“It’s so easy to laugh, it’s so easy to hate / it takes guts to be gentle and kind”
I’m finding it hard to believe that we’re only three tracks in to be honest. So many riches.
“Cemetry Gates”, I love it more every time I hear it, a caustic riposte to allegations of plagiarism (which he’d never denied, calling it “inspiration”) and a lovely, jaunty tune to close the side with a bit of humour thrown in.
Side Two begins with two utterly wonderful singles, “Bigmouth Strikes Again” and “The Boy With The Thorn in His Side”, there’s no dropping in quality on this album folks, indeed it’s only getting better. Finally, near the end, the penultimate track and what could well be the ultimate Smiths song: “There Is A Light That Never Goes Out” which is simply outstanding. Critic and author Simon Goddard has dubbed it “The national anthem of Smithdom…….an equivalent “You’ll Never Walk Alone.” No way could I argue with that and it should give some clue as to how highly it’s regarded among the bands diehard fan base, many have the title tattooed for posterity!
Who it’s about will seemingly remain a mystery but what it’s about is clear: a joyous celebration of being hopelessly in love. Morrissey typically manages to throw in some mordant humour amidst the euphoria though:
“And if a double-decker bus, crashes into us / to die by your side, such a heavenly way to die / and if a ten ton truck, kills the both of us / to die by your side, the pleasure and the privilege is mine”
Wonderful stuff indeed, it really would have made one of the greatest singles of all time but Marr apparently vetoed its release at the time, he’s a big albums fan and reckoned there should always be a gem on there, a surprise to be discovered and enjoyed by the listener. And I’m not going to argue with that either!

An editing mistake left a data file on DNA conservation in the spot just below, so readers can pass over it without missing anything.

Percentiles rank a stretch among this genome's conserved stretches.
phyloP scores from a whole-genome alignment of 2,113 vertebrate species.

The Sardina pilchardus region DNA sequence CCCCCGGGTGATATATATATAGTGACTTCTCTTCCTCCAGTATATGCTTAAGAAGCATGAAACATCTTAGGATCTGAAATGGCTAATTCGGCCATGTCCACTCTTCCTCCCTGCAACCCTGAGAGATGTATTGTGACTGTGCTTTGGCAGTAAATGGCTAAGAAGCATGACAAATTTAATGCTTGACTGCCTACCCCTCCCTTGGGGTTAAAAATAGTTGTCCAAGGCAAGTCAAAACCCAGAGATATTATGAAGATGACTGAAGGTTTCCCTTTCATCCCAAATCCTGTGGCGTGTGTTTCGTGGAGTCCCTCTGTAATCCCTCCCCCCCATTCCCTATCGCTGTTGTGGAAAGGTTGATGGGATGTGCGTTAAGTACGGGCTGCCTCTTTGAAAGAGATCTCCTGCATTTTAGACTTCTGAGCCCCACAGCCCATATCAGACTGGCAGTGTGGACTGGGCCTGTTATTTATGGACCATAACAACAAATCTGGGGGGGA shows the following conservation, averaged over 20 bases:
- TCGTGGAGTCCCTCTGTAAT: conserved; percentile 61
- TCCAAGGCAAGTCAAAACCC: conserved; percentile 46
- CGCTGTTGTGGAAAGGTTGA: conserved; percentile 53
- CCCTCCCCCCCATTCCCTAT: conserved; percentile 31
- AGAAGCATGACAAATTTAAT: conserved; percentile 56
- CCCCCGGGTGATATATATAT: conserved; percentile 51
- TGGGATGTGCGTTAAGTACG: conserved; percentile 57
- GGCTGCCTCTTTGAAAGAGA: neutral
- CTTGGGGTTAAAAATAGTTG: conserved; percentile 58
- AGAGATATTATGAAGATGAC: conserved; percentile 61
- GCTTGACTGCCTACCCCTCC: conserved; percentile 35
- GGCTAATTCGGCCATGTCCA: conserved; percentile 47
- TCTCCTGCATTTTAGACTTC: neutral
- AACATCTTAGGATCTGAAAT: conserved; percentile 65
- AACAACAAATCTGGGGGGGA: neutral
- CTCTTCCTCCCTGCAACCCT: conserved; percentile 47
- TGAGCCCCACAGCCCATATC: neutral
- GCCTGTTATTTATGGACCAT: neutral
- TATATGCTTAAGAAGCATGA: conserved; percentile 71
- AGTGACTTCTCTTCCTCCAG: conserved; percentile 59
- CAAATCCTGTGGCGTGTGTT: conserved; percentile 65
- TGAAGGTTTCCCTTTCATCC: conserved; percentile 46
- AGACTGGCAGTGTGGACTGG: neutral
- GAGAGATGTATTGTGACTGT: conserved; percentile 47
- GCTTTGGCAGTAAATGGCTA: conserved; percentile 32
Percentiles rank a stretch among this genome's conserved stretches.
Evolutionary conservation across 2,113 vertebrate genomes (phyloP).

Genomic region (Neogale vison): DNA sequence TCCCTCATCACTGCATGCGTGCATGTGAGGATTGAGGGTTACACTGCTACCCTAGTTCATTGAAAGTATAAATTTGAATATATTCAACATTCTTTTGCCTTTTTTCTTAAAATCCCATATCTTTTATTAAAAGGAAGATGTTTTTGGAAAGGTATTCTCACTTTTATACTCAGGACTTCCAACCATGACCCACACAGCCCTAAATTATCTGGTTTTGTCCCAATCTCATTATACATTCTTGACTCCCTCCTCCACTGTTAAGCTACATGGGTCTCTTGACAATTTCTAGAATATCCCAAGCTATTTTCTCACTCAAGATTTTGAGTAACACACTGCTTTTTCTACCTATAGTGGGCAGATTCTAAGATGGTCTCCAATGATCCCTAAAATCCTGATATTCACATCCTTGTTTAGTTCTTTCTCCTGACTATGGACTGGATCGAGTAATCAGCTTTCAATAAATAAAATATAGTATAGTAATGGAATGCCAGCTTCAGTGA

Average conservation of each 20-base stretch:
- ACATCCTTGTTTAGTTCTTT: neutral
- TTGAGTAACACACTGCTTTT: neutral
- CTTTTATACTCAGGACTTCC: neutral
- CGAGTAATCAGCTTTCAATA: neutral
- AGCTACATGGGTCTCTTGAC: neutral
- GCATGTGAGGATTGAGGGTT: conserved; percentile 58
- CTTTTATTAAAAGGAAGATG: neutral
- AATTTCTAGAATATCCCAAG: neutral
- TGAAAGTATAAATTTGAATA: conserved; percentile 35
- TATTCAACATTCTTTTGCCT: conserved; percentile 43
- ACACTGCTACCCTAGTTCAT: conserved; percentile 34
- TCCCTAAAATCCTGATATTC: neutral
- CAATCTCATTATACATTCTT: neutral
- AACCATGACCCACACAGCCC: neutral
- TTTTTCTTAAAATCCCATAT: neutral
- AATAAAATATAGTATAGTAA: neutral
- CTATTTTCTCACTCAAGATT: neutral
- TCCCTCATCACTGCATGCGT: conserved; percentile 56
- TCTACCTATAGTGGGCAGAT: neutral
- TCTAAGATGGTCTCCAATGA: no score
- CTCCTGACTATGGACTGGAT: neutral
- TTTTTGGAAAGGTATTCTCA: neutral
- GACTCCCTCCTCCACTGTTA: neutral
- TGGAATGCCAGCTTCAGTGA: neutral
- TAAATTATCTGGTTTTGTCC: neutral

And I cannot possibly leave without mentioning the iconic photograph which adorns the album’s inner gatefold sleeve. It’s a classic shot which saw our heroes snapped outside Salford Lads Club in Manchester and which has been reproduced on any piece of memorabilia you could name. I only hope the photographer, Stephen Wright, retained the rights to it! As a consequence, the Salford Lads Club has literally become a place of pilgrimage for Smiths fans who still flock there from all around the world, these days it embraces the connection and has become a famous landmark in the city. It can also be seen in the video for “There Is A Light That Never Goes Out” which did, eventually and somewhat inevitably, become a single, released in the early 90’s to promote a “Best Of” collection. I’m pretty certain it will feature in the selection of videos below.
So there we have it, the best album by the band that defined the genre they sprang from, if Indie/Alternative is even a genre, defined their times, and gave us one of the greatest songwriting partnerships there’s EVER been. Not many can even come close to even one of those achievements but it barely scratches the surface of this band.
—Stephen Dalrymple, Glasgow, Scotland
–For Ann Coates – with Love and Squalor.
All songs written and composed by Morrissey/Marr, except “Take Me Back to Dear Old Blightywritten by A.J. Mills, Fred Godfrey and Bennett Scott.
- “The Queen Is Dead” 6:24
- “Frankly, Mr. Shankly” 2:17
- “I Know It’s Over” 5:58
- “Never Had No One Ever” 3:36
- “Cemetry Gates” 2:39
- “Bigmouth Strikes Again” 3:12
- “The Boy with the Thorn in His Side” 3:15
- “Vicar in a Tutu” 2:21
- “There Is a Light That Never Goes Out” 4:02
- “Some Girls Are Bigger Than Others” 3:14
- Morrissey — vocals
- Johnny Marr — guitars, harmonium, synthesized string instruments and flute arrangements
- Andy Rourke — bass
- Mike Joyce — drums
- Ann Coates – Backing Vocals
Check out all these cool 80s album we’ve featured